To take a reading, I touch the camera lens and the flash lights up, measuring the blood flow in my fingertip. The app uses algorithms to figure out my pulse and blood pressure – in about the same amount of time it takes me to complete two big deep breaths.
As COVID-19 swept across the country last spring, teams at Banner Health quickly acquired more tablets so doctors could conduct virtual rounding and other critical communications from a distance.
The solution, though effective, wasn’t good enough for James Roxburgh, the organization’s CEO of telehealth.
The approach still required a nurse to enter a patient’s room with the tablet to facilitate each telehealth session. “The doctor could remain safely outside, but the nurse was still at risk, which seemed unnecessary,” Roxburgh says.
Convinced that Banner Health could do better, he reached out to his previous employer, VeeMed, a California-based telemedicine solutions company, as well as Intel to convert existing televisions in nearly 1,200 patient rooms into “virtual care endpoints” across the Phoenix-based system, which operates 28 hospitals in six states.
Major companies, health organizations, and nonprofits announced Thursday morning that they were working together to create a digital vaccination passport, in anticipation of people having to prove their immunization status.
The Vaccination Credential Initiative (VIC), a coalition of organisations including Microsoft, Oracle, Salesforce, Cerner, Epic Systems, and the Mayo Clinic, are developing tech standards to verify whether someone has had their vaccine, it said in a statement Thursday.
The tech will help prevent people falsely claiming to be immune to the deadly virus, it said.
Technology adoption among older adults is growing, and there are no signs of slowing down: Those age 50 and older are using smartphones, wearables, voice-powered home assistants and other smart home technologies with almost the same vigor as younger people, according to a recent AARP report.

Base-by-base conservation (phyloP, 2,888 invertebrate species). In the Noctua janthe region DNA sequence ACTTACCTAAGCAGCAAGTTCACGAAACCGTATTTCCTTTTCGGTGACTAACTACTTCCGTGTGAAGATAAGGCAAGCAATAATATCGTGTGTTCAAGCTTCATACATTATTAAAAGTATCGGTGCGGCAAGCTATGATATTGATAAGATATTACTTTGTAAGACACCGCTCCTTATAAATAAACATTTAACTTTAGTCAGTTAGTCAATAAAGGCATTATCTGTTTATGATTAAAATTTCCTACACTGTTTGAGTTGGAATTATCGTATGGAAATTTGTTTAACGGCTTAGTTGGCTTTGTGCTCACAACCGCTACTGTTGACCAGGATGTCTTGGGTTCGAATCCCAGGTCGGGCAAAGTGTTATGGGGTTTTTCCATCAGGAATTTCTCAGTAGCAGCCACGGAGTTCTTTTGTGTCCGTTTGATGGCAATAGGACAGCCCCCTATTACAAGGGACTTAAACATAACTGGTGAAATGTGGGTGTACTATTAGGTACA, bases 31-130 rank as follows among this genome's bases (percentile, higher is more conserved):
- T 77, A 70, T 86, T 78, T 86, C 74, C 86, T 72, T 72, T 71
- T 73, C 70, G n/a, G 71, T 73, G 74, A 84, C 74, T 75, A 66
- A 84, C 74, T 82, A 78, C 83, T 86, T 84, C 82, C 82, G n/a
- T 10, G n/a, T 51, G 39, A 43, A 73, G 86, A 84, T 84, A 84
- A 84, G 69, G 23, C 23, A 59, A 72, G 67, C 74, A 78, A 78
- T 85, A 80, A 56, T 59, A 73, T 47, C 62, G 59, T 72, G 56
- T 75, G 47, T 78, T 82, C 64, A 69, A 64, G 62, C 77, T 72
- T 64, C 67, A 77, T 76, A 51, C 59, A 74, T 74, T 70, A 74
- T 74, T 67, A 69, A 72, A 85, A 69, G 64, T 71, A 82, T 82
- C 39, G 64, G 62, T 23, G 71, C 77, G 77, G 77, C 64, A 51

Three-quarters of this surveyed demographic indicate a desire to age in place. Helping them do so is a host of services and devices designed to support a healthier, safer and more independent lifestyle.
Tools that might once have seemed futuristic or out of reach are increasingly becoming a way of life, says Sheri Rose, executive director of the Thrive Center.
LONDON–(BUSINESS WIRE)–Lumen, a health technology company at the forefront of metabolic health, has uncovered new data that reveals how training your metabolism is the greatest contributor to sustainable health and weight loss, not crash dieting.
The data analysis is based on 1 million metabolism measurements throughout 2020, as Lumen data scientists have discovered that metabolic flexibility, or the body’s ability to efficiently switch between carbs and fats as an energy source, is the key to optimal health.
By focusing on optimising their metabolism, users were able to increase metabolic flexibility by 33%. Two-thirds also reported losing weight at a rate of 2 pounds per week on a consistent basis.
On the nutrition end, users successfully completed an average of 12 hour fasts and mostly followed their personalised nutrition plan according to what their metabolism measurement prescribed. The top 2% were able to start their day in a state of burning fat for 4 consecutive days. Naturally, users also became more active and completed an average of 1000 more steps a day, and slept at least 7 hours.